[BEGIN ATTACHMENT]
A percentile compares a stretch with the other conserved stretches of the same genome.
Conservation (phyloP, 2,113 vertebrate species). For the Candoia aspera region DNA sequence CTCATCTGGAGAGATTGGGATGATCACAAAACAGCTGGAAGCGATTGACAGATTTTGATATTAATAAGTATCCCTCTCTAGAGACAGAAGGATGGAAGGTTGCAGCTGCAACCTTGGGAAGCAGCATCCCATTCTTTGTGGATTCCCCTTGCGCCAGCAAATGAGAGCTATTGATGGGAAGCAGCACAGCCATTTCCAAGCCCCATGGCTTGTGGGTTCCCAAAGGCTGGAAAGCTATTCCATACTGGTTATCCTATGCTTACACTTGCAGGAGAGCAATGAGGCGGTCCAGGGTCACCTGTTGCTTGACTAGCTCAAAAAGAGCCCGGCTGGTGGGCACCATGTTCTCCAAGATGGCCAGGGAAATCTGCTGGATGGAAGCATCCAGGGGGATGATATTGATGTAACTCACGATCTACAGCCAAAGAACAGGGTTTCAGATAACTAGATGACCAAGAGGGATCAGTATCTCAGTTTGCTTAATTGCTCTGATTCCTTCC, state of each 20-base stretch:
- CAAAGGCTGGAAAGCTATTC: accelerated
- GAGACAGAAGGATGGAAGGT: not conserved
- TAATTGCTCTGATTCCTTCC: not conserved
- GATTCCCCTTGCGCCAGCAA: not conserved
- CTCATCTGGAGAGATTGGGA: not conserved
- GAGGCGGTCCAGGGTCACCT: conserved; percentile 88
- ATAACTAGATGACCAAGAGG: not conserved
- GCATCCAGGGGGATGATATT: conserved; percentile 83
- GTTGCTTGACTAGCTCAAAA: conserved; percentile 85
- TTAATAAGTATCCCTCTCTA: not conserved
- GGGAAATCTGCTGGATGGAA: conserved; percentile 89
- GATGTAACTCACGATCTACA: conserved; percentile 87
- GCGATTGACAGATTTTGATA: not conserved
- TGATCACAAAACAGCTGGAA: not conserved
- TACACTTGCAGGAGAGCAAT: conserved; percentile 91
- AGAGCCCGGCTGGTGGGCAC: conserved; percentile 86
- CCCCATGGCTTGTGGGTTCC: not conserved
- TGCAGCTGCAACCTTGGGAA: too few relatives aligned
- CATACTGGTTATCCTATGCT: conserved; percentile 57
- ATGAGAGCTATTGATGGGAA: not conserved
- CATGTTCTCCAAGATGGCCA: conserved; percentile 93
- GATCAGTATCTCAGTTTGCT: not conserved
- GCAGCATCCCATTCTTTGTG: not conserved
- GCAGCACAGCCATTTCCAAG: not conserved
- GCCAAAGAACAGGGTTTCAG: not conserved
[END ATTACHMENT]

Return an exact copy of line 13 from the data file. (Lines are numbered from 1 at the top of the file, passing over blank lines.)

- GGGAAATCTGCTGGATGGAA: conserved; percentile 89